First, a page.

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Strictly Bluegrass

By Glenn Weiser

Grey Fox Bluegrass Festival

Walsh Farm, Oak Hill, July 18

Because the performers at the annual Grey Fox Bluegrass Festival are cherry-picked from the genre’s top tier of talent, it’s hard to imagine writing an unfavorable review of this four-day concert. For the audience of 6,000, this year’s Saturday lineup at the event’s new site in the hills of Greene County was pretty much hog heaven as usual.

On the main stage at 2 PM was one of bluegrass’s ascending lights, the angel-faced young singer and mandolinist Sierra Hull of Tennessee, taking her band through her “That’s All I Can Say,” which in May topped the Sirius/XM Bluegrass Junction broadcast’s Most Played Tracks list. Hull, 17, has been gigging since she was 10 and has a pure soprano voice that recalls Alison Krauss. Although she is already a formidable picker, her playing sounded a little stiff owing to a lack of legato technique. But it was clear that, given her youth, she is all but destined to become a smoother and even better player. And then, look out.

Up next was the festival’s host band, the Dry Branch Fire Squad. First, Ron Thomason, the group’s drawling spokesman, sat down on a chair and began with a hambone routine, patting out rapid rhythms on his thighs and chest as he sang. Then the quartet assembled around a single microphone as the first bluegrass groups did in the 1940s, and sailed through a string of chestnuts including “Pain in My Heart,” “Midnight on the Stormy Deep,” and the wistful “Aragon Mill.”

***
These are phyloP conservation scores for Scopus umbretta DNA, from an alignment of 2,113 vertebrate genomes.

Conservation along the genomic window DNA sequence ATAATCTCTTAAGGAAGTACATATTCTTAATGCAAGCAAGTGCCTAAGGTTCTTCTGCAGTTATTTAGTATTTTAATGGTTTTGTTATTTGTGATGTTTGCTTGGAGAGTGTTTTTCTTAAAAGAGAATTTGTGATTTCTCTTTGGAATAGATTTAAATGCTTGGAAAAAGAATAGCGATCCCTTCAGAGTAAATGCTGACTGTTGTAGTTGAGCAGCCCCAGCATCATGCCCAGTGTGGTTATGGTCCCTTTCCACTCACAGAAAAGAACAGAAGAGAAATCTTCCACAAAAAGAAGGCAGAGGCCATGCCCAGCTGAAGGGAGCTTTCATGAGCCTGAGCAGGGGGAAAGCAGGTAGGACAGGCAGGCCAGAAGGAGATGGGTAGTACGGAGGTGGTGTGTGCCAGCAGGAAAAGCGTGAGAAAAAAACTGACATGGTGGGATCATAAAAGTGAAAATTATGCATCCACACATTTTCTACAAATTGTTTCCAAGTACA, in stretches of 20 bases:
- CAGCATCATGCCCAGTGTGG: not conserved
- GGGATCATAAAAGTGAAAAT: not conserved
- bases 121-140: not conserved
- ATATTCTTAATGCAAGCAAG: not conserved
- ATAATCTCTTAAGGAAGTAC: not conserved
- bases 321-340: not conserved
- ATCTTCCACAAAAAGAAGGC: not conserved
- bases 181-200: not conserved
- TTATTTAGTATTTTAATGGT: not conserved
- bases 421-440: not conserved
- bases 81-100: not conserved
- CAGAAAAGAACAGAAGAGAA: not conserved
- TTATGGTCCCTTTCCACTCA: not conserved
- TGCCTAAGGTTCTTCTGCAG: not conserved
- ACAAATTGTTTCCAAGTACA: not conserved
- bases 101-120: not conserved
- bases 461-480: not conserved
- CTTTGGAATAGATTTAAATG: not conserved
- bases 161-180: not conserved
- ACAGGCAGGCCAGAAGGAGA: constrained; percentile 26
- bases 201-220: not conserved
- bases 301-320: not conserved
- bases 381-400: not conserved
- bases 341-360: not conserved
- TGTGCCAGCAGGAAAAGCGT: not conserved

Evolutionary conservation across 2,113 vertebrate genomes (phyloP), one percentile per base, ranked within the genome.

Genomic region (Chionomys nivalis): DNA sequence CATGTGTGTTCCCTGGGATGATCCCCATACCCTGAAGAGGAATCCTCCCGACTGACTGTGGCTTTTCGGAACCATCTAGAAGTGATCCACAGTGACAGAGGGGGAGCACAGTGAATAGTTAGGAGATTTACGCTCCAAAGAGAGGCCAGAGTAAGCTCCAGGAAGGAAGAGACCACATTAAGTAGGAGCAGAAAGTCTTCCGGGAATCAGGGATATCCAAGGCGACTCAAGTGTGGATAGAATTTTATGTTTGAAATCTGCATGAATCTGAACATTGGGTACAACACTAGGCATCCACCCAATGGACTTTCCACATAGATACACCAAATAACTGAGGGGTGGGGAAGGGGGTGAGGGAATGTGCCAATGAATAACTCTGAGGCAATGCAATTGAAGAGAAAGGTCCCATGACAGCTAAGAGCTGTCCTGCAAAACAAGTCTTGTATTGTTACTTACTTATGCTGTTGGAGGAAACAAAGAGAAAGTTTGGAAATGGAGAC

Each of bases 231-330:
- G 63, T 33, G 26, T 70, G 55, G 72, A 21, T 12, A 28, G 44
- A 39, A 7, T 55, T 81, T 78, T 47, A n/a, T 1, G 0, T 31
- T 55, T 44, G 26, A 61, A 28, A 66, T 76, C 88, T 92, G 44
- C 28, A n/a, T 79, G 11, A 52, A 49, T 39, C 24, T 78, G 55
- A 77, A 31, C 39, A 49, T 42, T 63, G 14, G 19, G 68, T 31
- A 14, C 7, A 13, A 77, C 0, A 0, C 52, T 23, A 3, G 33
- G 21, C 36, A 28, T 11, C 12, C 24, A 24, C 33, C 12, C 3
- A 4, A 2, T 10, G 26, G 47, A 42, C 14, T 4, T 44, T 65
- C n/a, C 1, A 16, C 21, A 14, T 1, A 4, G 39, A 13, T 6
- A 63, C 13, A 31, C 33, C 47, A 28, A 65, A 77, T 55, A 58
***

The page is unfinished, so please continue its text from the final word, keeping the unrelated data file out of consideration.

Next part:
Over at the Masters Tent, where the performers delve into their playing styles, three flatpicking guitarists, Josh Williams, Danny Knicely and Chris Eldridge, focused mostly on fiddle tunes. Their superb efforts, though, were marred by repeated failures of the sound system (the wet ground, soaked from Friday’s heavy rainfall, could have been a factor). Still, the show went on. Williams sang beautifully on Norman Blake’s “Ginseng Sullivan,” Knicely spat fire with dizzying 16th-note riffs during the reel “Cattle in the Hay,” and the influence of jam-band guitar could be heard in Eldridge’s noodlely variations on “The Big Scioty.”

Marty Stuart and his Fabulous Superlatives led off the evening’s bill on the main stage with a ripsnorting set of mostly famous country tunes. Stuart, whose baritone vocals are consistently clear and strong throughout his entire range, was for my money the best singer of the day, and more than any performer radiated the sheer joy of musicmaking. Although the band shined on classics like “Long Black Veil” and “Working on the Building,” the standout was a killer boogie-woogie guitar solo by Kenny Vaughn on “Walk Like That.”

Representing old-school bluegrass were Ricky Skaggs and Kentucky Thunder, who paid homage to Bill Monroe. “Honor thy father,” the devout Skaggs intoned, citing the Fifth Commandment, and explained that for him, keeping Monroe’s music alive was part of abiding by the Biblical injunction. Once church was out, the band tore into the canon of high lonesome classics: “Uncle Pen,” “Mother’s Only Sleeping,” and a performance of the Louvin Brothers’ “The Family That Prays” rendered with such righteousness that it could have raised the dead. All of Skaggs’ soloists were outstanding; Jim Mills in particular played Scruggs-style banjo with verve on the warhorse “The Bluegrass Breakdown.”

Topping the bill were mandolinist and tenor vocalist Tim O’Brien and his band. O’Brien writes some refreshingly goofy songs, such as taking the fiddle tune “Cotton Eyed Joe,” with its “Where did you come from/Where did you go” chorus and hilariously substituting Osama bin Laden for old Cotton Eyed Joe. He ended the night back where bluegrass began: Bill Monroe’s “Blue Moon of Kentucky.”